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Publisher's Summary

Now a major motion picture! The exciting and definitive narrative of the assassination of President John F. Kennedy on November 22, 1963.
In Parkland (originally titled Four Days in November), author Vincent Bugliosi "has definitively explained the murder that recalibrated modern America" (Jim Newton, Los Angeles Times Book Review).
Releasing this fall, the movie - starring Paul Giamatti, Zac Efron, Jacki Weaver, and Billy Bob Thornton - follows a group of individuals making split-second decisions after this incomprehensible event: the doctors and nurses at Parkland Hospital, the chief of the Dallas Secret Service, the cameraman who captured what has become the most examined film in history, the FBI agents who had gunman Lee Harvey Oswald within their grasp, and Vice President Lyndon Johnson who had to take control of the country at a moment's notice.
Based on Vincent Bugliosi's Reclaiming History - Parkland is the story of that day.
©2013 Vincent Bugliosi (P)2013 Simon & Schuster
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Customer Reviews

Most Helpful
5 out of 5 stars
By Tad Davis on 10-14-13


I haven't seen the movie "Parkland" yet. It may or may not be any good. But I'm grateful that it led to the publisher finally releasing an unabridged version of this masterful account of the Kennedy assasination.

The history of the book is interesting in itself. Vincent Bugliosi originally published a 1500 page book about the assasination, a book that took him some 20 years to write and which included this enthralling narrative as the first part. (The book would have been even longer, but the publishers decided to put the voluminous notes on an accompanying CD.) The other parts of the book described the various investigations into the assassination, official and unofficial, and it dissected the various conspiracy theories in excruciating detail. Later, the opening narrative was released as a standalone book, which was then adapted into the movie. That standalone section is what we have here.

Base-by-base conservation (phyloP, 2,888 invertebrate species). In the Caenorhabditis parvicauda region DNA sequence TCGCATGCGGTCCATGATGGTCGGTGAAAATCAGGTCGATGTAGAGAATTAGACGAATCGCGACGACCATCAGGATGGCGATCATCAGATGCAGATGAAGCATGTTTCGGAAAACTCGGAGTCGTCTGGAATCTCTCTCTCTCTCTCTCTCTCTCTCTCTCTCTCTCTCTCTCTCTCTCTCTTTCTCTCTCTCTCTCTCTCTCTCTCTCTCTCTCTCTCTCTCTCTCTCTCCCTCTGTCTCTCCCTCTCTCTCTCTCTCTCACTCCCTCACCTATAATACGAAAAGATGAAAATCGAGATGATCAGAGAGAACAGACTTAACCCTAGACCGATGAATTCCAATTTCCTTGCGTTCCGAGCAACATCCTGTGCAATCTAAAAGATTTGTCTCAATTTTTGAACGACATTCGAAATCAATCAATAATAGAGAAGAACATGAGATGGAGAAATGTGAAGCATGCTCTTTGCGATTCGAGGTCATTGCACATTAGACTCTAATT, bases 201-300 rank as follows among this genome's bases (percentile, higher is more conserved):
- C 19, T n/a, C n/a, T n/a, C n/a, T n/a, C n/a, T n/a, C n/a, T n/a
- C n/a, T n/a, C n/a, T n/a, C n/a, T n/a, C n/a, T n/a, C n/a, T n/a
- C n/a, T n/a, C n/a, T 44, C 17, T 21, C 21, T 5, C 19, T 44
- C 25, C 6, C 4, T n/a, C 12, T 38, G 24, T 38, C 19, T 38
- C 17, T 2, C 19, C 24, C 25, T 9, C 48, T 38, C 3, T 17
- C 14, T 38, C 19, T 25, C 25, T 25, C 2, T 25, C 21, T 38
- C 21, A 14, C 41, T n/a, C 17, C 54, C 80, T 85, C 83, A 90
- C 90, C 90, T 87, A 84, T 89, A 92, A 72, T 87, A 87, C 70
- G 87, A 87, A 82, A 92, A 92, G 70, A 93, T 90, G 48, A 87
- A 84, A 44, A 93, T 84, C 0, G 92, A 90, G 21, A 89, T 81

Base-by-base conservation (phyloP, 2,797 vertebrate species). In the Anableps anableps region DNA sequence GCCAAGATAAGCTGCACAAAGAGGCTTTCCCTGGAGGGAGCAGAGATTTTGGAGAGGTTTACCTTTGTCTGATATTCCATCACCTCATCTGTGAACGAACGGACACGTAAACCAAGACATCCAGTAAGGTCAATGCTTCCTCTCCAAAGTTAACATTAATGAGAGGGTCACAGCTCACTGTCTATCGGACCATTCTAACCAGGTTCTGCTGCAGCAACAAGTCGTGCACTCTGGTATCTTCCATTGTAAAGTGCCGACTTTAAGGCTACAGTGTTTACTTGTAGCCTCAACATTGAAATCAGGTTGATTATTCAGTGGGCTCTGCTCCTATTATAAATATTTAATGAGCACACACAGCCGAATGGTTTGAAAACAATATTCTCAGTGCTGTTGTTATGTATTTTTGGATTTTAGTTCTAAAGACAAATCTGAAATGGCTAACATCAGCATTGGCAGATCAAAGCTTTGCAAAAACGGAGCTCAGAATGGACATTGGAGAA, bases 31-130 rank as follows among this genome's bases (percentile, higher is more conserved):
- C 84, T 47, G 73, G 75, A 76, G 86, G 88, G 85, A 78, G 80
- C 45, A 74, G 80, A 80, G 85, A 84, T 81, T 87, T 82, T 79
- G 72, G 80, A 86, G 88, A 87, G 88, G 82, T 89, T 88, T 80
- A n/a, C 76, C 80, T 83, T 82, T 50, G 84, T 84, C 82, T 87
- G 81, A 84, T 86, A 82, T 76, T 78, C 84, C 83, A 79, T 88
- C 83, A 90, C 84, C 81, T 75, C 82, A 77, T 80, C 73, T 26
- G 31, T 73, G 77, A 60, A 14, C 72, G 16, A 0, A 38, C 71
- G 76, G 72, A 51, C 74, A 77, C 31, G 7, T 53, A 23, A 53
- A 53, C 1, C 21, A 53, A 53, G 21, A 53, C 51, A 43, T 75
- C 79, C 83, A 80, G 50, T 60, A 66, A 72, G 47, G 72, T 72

Bugliosi sticks scrupulously to observable, documented fact in this account. For example, at the moment of the assassination, he doesn't tell us what Oswald was doing. What he tells us is what two of the eyewitneeses saw (a man firing from the sixth floor window in the School Book Depository). Later he describes the lineups where they identified Oswald as the man. Readers can draw their own conclusions.

Of course there's no question where Bugliosi stands. With a few adjustments, he supports the Warren Commission findings pretty much straight down the line. Or maybe it would be more accurate to say that he supports the conclusions of the Dallas police department, especially Will Fritz's homicide squad: they methodically and painstakingly built the case against Oswald in the two days following the assassination. Of particular interest in the narrative are the reconstructions of the interrogations of Oswald. Step by step, the detectives work through his denials; they never got him to confess, but it's hard to read this account without admiring their work.

I know that by saying that, I'm opening myself up to ridicule by those who remain convinced that Kennedy was murdered by a vast conspiracy. Been there, done that. I've read many of the books published on both sides of the issue, and over the years I've come to the conclusion that when it comes to misrepresentation, credulity, and disingenuously taking things out of context, there's plenty of blame to go around. I've gradually surrendered my own conspiracy theories - partly because of the vigorous arguments put forward by Bugliosi in the parent volume to this book.

I also love Oliver Stone's "JFK." It's a great movie, one of the best I've ever seen. But "JFK" is art; "Parkland" - at least the book - is history.

A note about the narration. George Newbern does an excellent job. He gives distinctive voices to the different people involved, usually by suggestion rather than outright mimicry - a series of impressionistic portraits rather than impressions. One voice in particular deserves comment: Newbern nails Oswald. It's not just the twang, not just the inflection; it's the arrogance, the evasiveness, the buried fear, the sense of a deeply damaged man. I haven't heard Newbern before, but I definitely want to hear him again.

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25 of 29 people found this review helpful

4 out of 5 stars
By Kenneth on 01-07-15

Captivating read.

I found I always wanted to listen just a little longer. I am intrigued by the personal stories of all involved in the Kennedy Assassination and to hear them go on about their daily lives and the extraordinary circumstances they had to deal with is very captivating. I would recommend this to anyone interested in the story of what happened on November 22, 1963.

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3 of 4 people found this review helpful

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